Similarly, NGOs (Section 27, Equal Education…) also need to be transparent about the funding sources and financials.
      Btw. I couldn’t help noticing how you refrained from belittling and insulting NPOs as you usually do when you criticize that other public institution – our government. I wonder why?

    • The Praetor

      It is every persons duty to help those in need, as in the words of Jesus Christ..’ Give as freely as you receive. But….

      Giving has become such a minefield when considering various aspects of giving.

      There are those that are really in need, but then there are those who just simply take advantage of charitable nature, and refuse to do anything for themselves. It is easier to wrap yourself in a dirty blanket and stand on the corner looking miserable and begging, then working. So by giving, are we not fostering a culture of begging, instead of creating a nation of hard-working people?

      Then you get the charities NPO’s, and NGO’s etc, who ask the public to support them with funds for charitable works. Yet if you think about it, these charities have CEO’s and admin staff, similar to any company, So it leaves you wondering what their monthly overheads are, and what percentage of what you give actually get to the intended recipients, and what salaries and bonuses the CEO’s earn.

      I have witnessed first hand, where some ‘enterpreneur’ hires beautiful college girls with short mini-skirts to stand at intersections with a box that simply says charity, and males who are obviously enjoying the spectacle drop R50 and R100 notes, like its going out of fashion. However, when enquiring as to what charity is being collected for, the girls looked dumbfounded.

      So yes, I want to give, but it is so damn difficult.

      The Praetor

    • Charlotte

      Typical of D.Harris: The government isn’t a ‘public institution’ – although many of its members should be in an institution.

      It is a political party that puts its gravy-train members into positions of power – in charge of municipalities, organisations and departments which they do not have the foggiest idea how to run – except into the ground; and from which they seem to have carte blanche (taking a leaf from their leader’s book) to steal as much as they can unconscionably get away with.

      WSM is talking, in the main in this post, about animal charities. At least animals are true to themselves and to the laws of nature. They don’t pretend to be what they’re not and do what they cannot (like the present Zuma-led ANC government.)
      Nor do they act in a manner which is detrimental to their own kind. (like the Zuma-led ANC gravy-train).

      Furthermore: I have never found WSM guillty of racism in any shape or form. Whereas Dave Harris never loses an opportunity to don the hate-filled racist cap which, with his distorted mind-set, he seems to think fits him like a polished-up halo. – (and which he wears so tight that it has squeezed all the blood from his brains.)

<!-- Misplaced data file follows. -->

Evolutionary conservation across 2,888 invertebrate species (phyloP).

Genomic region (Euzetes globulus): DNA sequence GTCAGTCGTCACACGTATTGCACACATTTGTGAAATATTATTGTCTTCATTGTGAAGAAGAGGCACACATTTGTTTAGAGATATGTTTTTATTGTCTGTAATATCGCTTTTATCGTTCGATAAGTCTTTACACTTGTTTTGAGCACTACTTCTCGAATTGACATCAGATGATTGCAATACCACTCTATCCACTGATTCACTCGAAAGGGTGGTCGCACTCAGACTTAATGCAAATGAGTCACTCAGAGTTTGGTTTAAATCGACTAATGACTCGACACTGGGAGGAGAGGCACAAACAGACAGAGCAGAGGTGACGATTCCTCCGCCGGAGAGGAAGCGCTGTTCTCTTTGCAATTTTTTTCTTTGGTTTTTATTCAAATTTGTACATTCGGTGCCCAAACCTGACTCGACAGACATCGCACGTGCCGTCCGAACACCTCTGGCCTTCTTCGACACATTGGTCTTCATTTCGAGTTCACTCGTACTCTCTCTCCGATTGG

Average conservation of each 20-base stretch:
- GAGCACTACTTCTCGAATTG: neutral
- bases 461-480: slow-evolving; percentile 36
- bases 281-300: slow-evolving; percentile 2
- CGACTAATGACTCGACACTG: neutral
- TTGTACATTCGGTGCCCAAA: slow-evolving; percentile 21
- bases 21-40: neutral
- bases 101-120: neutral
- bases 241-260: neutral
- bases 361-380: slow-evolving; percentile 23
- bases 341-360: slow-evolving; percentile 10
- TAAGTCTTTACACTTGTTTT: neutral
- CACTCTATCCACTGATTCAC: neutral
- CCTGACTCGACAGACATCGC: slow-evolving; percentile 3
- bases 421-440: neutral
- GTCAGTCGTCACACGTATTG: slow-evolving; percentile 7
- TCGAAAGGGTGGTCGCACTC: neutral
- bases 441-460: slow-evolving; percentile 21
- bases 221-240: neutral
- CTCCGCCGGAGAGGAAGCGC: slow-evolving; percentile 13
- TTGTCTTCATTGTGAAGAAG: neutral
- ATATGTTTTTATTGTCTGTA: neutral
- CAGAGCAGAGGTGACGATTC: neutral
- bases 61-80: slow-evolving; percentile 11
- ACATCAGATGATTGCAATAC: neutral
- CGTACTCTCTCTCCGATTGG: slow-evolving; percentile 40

• Loudly South African

      Dave Harris:
      “Btw. I couldn’t help noticing how you refrained from belittling and insulting NPOs… unlike our government. I wonder why?”

      Try: Because these NPO’s do good work and deliver (within their resourcing) instead of stealing and covering up unlike your Z-ANC in government.

    • DeeGee

      One wonders, given the enormous needs of the NGO/NPO community and the day-to-day strain under which donors operate (as your opening sentences correctly point out. And by ‘donors’ I’m referring to the general person in the street), whether a more appropriate solution would be the merging of some NGOs/NPOs to get best bang for the charitable buck? I’d love to give to everyone, but I feel my my donations would be more effective if divided amongst 5, not 10…. Competition is healthy amongst commercial enterprises, but amongst charitable ones, not so much.

    • DeeGee

      Another point that should be abundantly clear to everyone – how difficult must it be for some of our NGOs to see their government support cut, but the State ‘approving’ a R200m spend on that bloody Nkandla is no problem at all….

    • Baz

      Charity should be given to those trying very positively to improve themselves by making an active attempt to get out of their situation but are at times are marred by financial straits and need a gentle push in the right direction.
      Wisdom must applied and trhose assisted, generally make a success of their lives and end up assisting those who are in a similiar postion to where they were some time ago.
      Our national lottery shouls be audited again. But that’s another entire issue on it’s own.

    • Momma Cyndi

      I love animals. Everything from snakes and lizards to buzzards and vultures through to elephants and meerkats. Never in my life has there not been a pet who was loved and pampered to within an inch of their lives.

      Having said that, it is hard to feel sorry for the SPCA having their funding cut when the same thing has happened to special needs schools. Most special needs schools don’t even get any lotto money or government grants.

      The ‘good’ news is that the South African Pingpong team is very well supported by the lotto. Apparently their ability to be non-entities makes them a prime candidate for funds